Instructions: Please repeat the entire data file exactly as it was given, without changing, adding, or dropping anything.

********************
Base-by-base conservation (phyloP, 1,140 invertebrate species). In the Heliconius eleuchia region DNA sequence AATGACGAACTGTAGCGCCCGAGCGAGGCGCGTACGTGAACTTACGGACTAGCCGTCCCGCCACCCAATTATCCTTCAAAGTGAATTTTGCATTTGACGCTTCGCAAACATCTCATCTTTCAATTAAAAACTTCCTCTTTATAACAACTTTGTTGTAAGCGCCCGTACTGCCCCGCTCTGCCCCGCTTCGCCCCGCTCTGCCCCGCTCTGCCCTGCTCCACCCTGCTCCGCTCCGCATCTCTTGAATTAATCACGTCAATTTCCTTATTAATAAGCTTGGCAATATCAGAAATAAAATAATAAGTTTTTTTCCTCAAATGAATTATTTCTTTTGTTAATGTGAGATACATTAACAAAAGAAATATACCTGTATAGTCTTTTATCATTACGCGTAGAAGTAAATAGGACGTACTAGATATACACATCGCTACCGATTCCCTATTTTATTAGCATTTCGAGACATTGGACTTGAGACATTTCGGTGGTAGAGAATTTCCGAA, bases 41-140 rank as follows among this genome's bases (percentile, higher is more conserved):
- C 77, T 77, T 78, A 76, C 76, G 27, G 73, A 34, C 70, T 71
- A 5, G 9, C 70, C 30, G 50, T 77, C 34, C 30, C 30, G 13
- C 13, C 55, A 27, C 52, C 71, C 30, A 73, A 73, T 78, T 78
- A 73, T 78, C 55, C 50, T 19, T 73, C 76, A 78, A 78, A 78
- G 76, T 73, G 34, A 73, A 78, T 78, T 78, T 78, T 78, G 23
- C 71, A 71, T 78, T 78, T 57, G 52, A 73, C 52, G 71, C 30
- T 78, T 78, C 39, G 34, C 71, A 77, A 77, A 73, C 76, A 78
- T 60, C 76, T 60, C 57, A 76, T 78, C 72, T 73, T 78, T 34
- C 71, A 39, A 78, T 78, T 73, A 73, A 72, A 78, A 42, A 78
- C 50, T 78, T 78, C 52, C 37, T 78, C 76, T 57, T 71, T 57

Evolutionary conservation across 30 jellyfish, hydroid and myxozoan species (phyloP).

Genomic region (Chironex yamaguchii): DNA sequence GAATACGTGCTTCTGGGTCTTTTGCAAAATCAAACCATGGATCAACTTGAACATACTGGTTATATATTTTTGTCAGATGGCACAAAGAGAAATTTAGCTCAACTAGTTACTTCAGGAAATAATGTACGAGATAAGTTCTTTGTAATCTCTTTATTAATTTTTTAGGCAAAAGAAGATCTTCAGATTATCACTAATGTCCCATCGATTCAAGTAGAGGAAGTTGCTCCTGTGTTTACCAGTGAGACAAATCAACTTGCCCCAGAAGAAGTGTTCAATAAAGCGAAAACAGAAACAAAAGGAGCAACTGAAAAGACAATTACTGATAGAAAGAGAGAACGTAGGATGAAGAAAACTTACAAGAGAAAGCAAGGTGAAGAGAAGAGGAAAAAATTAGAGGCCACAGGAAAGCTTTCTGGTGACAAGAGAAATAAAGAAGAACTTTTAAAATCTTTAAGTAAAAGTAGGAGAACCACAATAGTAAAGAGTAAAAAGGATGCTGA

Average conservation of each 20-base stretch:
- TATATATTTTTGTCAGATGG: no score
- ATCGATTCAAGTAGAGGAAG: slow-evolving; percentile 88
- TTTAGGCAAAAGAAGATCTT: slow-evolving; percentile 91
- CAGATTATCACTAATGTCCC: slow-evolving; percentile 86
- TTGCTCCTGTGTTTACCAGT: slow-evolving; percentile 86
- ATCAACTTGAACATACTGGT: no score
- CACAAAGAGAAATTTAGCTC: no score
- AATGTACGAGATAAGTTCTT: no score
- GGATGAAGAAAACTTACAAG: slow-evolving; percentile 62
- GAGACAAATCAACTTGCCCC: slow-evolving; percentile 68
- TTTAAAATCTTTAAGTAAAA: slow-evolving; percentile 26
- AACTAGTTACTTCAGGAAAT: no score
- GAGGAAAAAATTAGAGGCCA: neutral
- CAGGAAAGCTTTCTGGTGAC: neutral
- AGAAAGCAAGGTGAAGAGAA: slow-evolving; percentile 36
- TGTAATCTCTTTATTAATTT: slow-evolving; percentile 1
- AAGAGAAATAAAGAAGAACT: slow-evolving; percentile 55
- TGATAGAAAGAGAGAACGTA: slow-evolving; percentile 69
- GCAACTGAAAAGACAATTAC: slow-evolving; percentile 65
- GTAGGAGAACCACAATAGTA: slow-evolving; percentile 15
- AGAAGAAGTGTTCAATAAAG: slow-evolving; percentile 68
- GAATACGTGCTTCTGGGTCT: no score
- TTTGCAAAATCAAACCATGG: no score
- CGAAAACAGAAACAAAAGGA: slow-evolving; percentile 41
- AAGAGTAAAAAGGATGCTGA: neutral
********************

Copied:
Base-by-base conservation (phyloP, 1,140 invertebrate species). In the Heliconius eleuchia region DNA sequence AATGACGAACTGTAGCGCCCGAGCGAGGCGCGTACGTGAACTTACGGACTAGCCGTCCCGCCACCCAATTATCCTTCAAAGTGAATTTTGCATTTGACGCTTCGCAAACATCTCATCTTTCAATTAAAAACTTCCTCTTTATAACAACTTTGTTGTAAGCGCCCGTACTGCCCCGCTCTGCCCCGCTTCGCCCCGCTCTGCCCCGCTCTGCCCTGCTCCACCCTGCTCCGCTCCGCATCTCTTGAATTAATCACGTCAATTTCCTTATTAATAAGCTTGGCAATATCAGAAATAAAATAATAAGTTTTTTTCCTCAAATGAATTATTTCTTTTGTTAATGTGAGATACATTAACAAAAGAAATATACCTGTATAGTCTTTTATCATTACGCGTAGAAGTAAATAGGACGTACTAGATATACACATCGCTACCGATTCCCTATTTTATTAGCATTTCGAGACATTGGACTTGAGACATTTCGGTGGTAGAGAATTTCCGAA, bases 41-140 rank as follows among this genome's bases (percentile, higher is more conserved):
- C 77, T 77, T 78, A 76, C 76, G 27, G 73, A 34, C 70, T 71
- A 5, G 9, C 70, C 30, G 50, T 77, C 34, C 30, C 30, G 13
- C 13, C 55, A 27, C 52, C 71, C 30, A 73, A 73, T 78, T 78
- A 73, T 78, C 55, C 50, T 19, T 73, C 76, A 78, A 78, A 78
- G 76, T 73, G 34, A 73, A 78, T 78, T 78, T 78, T 78, G 23
- C 71, A 71, T 78, T 78, T 57, G 52, A 73, C 52, G 71, C 30
- T 78, T 78, C 39, G 34, C 71, A 77, A 77, A 73, C 76, A 78
- T 60, C 76, T 60, C 57, A 76, T 78, C 72, T 73, T 78, T 34
- C 71, A 39, A 78, T 78, T 73, A 73, A 72, A 78, A 42, A 78
- C 50, T 78, T 78, C 52, C 37, T 78, C 76, T 57, T 71, T 57

Evolutionary conservation across 30 jellyfish, hydroid and myxozoan species (phyloP).

Genomic region (Chironex yamaguchii): DNA sequence GAATACGTGCTTCTGGGTCTTTTGCAAAATCAAACCATGGATCAACTTGAACATACTGGTTATATATTTTTGTCAGATGGCACAAAGAGAAATTTAGCTCAACTAGTTACTTCAGGAAATAATGTACGAGATAAGTTCTTTGTAATCTCTTTATTAATTTTTTAGGCAAAAGAAGATCTTCAGATTATCACTAATGTCCCATCGATTCAAGTAGAGGAAGTTGCTCCTGTGTTTACCAGTGAGACAAATCAACTTGCCCCAGAAGAAGTGTTCAATAAAGCGAAAACAGAAACAAAAGGAGCAACTGAAAAGACAATTACTGATAGAAAGAGAGAACGTAGGATGAAGAAAACTTACAAGAGAAAGCAAGGTGAAGAGAAGAGGAAAAAATTAGAGGCCACAGGAAAGCTTTCTGGTGACAAGAGAAATAAAGAAGAACTTTTAAAATCTTTAAGTAAAAGTAGGAGAACCACAATAGTAAAGAGTAAAAAGGATGCTGA

Average conservation of each 20-base stretch:
- TATATATTTTTGTCAGATGG: no score
- ATCGATTCAAGTAGAGGAAG: slow-evolving; percentile 88
- TTTAGGCAAAAGAAGATCTT: slow-evolving; percentile 91
- CAGATTATCACTAATGTCCC: slow-evolving; percentile 86
- TTGCTCCTGTGTTTACCAGT: slow-evolving; percentile 86
- ATCAACTTGAACATACTGGT: no score
- CACAAAGAGAAATTTAGCTC: no score
- AATGTACGAGATAAGTTCTT: no score
- GGATGAAGAAAACTTACAAG: slow-evolving; percentile 62
- GAGACAAATCAACTTGCCCC: slow-evolving; percentile 68
- TTTAAAATCTTTAAGTAAAA: slow-evolving; percentile 26
- AACTAGTTACTTCAGGAAAT: no score
- GAGGAAAAAATTAGAGGCCA: neutral
- CAGGAAAGCTTTCTGGTGAC: neutral
- AGAAAGCAAGGTGAAGAGAA: slow-evolving; percentile 36
- TGTAATCTCTTTATTAATTT: slow-evolving; percentile 1
- AAGAGAAATAAAGAAGAACT: slow-evolving; percentile 55
- TGATAGAAAGAGAGAACGTA: slow-evolving; percentile 69
- GCAACTGAAAAGACAATTAC: slow-evolving; percentile 65
- GTAGGAGAACCACAATAGTA: slow-evolving; percentile 15
- AGAAGAAGTGTTCAATAAAG: slow-evolving; percentile 68
- GAATACGTGCTTCTGGGTCT: no score
- TTTGCAAAATCAAACCATGG: no score
- CGAAAACAGAAACAAAAGGA: slow-evolving; percentile 41
- AAGAGTAAAAAGGATGCTGA: neutral